All News

Erie County Law Foundation awards 2019 PA Chief Justice Samuel J. Roberts Scholarships

Posted on July 24th, 2019 at 4:13 PM

Two future Erie County lawyers who will be attending law schools this fall are the 2019 recipients of the Chief Justice Samuel J. Roberts Scholarship.

Collegiate Academy graduate Colleen Campbell, who recently earned Bachelor of Arts Degrees in Economics and Public Policy at Gettysburg College, and Mercyhurst Prep alumni David DeFelice, who graduated this year from Duquesne University with BA Degrees in Political Science and International Relations, are the 2019 successful aspirants for the prestigious scholarships, administered and awarded for the Roberts Family by the Erie County Law Foundation.

Campbell will attend Case Western Reserve University’s School of Law in the fall, while DeFelice will be enrolled in the law school at George Washington University.

The Chief Justice Samuel J. Roberts Scholarship Committee found that competition for the 2019 scholarship award was again extremely keen and represented another inspiring field of local aspirants in the more than quarter century history of the award.  Ultimately, the Committee found that Colleen and David, both of whom graduated from college with high grade-point averages, exemplified the many qualities demonstrated during the long and distinguished career of Chief Justice Roberts, the Erie lawyer and judge who rose to lead the Commonwealth of Pennsylvania’s highest court, becoming one of the nation’s most respected jurists.

In addition to awarding the 2019 scholarships to Campbell and DeFelice, the committee, citing the academic success of Erie County’s Colleen O’Leary Devine at the University of Michigan Law School, renewed her Roberts Scholarship for her third year of law school.

 “The committee had another difficult job this year, given the academic credentials and potential talent of our applicants,” said Sandra Brydon Smith, ECBA executive director. “It was a very tough call, but all were extremely impressed with Colleen’s and David’s undergraduate backgrounds, their academic excellence, their high ideals in respect to important issues, their diverse interests and experiences, and the course they have set for themselves and their future in law.”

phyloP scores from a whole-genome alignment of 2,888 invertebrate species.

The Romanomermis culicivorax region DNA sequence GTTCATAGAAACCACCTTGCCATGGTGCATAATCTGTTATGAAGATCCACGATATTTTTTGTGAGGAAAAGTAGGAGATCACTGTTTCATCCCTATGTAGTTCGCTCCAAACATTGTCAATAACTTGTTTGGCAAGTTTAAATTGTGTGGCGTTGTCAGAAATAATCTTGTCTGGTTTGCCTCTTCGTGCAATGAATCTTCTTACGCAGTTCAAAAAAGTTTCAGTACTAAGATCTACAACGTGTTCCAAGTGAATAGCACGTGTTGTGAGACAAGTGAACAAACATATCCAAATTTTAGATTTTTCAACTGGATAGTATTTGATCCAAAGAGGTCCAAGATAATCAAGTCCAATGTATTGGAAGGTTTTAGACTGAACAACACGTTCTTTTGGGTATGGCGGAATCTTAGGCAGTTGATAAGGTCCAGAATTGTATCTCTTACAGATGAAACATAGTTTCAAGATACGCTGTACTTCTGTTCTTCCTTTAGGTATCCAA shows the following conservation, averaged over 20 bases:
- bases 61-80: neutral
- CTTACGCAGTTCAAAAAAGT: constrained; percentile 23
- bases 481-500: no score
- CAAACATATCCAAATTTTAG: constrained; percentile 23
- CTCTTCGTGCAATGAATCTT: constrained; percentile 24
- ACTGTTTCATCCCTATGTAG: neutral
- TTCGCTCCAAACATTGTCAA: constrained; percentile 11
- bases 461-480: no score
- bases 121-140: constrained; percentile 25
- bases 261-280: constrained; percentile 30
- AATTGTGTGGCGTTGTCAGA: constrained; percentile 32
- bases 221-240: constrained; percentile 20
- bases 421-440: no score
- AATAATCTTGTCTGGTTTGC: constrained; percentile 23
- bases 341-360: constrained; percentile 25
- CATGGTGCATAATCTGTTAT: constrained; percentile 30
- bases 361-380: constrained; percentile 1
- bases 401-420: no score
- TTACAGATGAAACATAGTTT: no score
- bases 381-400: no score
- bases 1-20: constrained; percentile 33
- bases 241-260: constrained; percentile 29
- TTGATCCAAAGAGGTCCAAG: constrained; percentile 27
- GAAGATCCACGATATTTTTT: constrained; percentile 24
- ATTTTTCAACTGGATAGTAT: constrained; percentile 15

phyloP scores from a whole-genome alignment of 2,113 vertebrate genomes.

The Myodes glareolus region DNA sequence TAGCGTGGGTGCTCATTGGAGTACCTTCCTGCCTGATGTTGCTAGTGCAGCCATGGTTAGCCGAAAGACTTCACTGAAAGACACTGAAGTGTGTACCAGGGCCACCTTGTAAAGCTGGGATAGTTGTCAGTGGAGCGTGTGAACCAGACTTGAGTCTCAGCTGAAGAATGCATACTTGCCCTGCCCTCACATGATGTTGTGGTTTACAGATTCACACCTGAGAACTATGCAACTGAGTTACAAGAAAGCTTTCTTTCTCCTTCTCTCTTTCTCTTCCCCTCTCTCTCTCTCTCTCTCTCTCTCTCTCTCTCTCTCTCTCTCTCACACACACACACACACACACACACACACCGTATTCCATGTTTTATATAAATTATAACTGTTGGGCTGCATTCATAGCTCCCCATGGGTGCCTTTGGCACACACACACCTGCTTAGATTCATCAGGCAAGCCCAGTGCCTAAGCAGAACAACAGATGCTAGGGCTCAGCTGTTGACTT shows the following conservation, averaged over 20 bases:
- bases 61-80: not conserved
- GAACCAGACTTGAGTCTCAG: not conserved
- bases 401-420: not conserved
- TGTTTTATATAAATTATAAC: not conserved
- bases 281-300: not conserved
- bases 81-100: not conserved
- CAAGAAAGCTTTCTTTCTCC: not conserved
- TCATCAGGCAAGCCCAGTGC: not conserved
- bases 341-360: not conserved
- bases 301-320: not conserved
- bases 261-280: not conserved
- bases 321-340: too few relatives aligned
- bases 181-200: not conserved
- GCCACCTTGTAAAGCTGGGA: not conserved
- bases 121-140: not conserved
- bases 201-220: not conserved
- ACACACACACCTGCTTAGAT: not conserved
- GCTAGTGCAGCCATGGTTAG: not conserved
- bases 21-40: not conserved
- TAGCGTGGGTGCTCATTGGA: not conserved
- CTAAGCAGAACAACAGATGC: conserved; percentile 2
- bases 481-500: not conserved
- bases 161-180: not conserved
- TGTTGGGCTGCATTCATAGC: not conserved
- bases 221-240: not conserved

In her scholarship application, Campbell wrote she has been motivated throughout her life by personal experiences dating back to grade school, giving her insight to those less fortunate.

“Because it is my goal to someday practice law in Erie, I would like to contribute to the legitimization of community development practices in the city,” she wrote.

DeFelice, in his essay, wrote, “I have always enjoyed studying the inner workings of government, which is why I decided to major in political science … I knew from a young age, before taking any course in college, that law was going to be something I wanted to practice, but taking actual courses in the subject matter solidified my interest in becoming an attorney.”

He wrote that his current “fascination” is with public interest law.  “The idea of impacting, for the better, those who are marginalized, has a certain appeal.”

Although grades, class standings and standardized test scores are all weighed when considering scholarship awards, motivation, personal interviews, community service, passion for the legal profession and broader interests are also given serious consideration by committee members.

Each year, the Pennsylvania Chief Justice Samuel J. Roberts Scholarship Committee meets to interview and consider applicants who are becoming first-year law students and also scholarship renewals for previous recipients. While there is no mandate that scholarship winners return to Erie County to practice law, the committee encourages local law careers whenever possible.

The committee, includes Attorneys Daan Braveman, president of Nazareth College, Tina M. Fryling, Bradley Enterline, Dennis Haines, Patrick Michael Livingston, Mary Alfieri Richmond,  Scott T. Stroupe, John J. Mehler, David M. Zurn and William Speros, and lay representatives Kathleen Horan, formerly of Stairways Behavioral Health, and Jeff Pinski, formerly of Edinboro University and the Erie Times-News.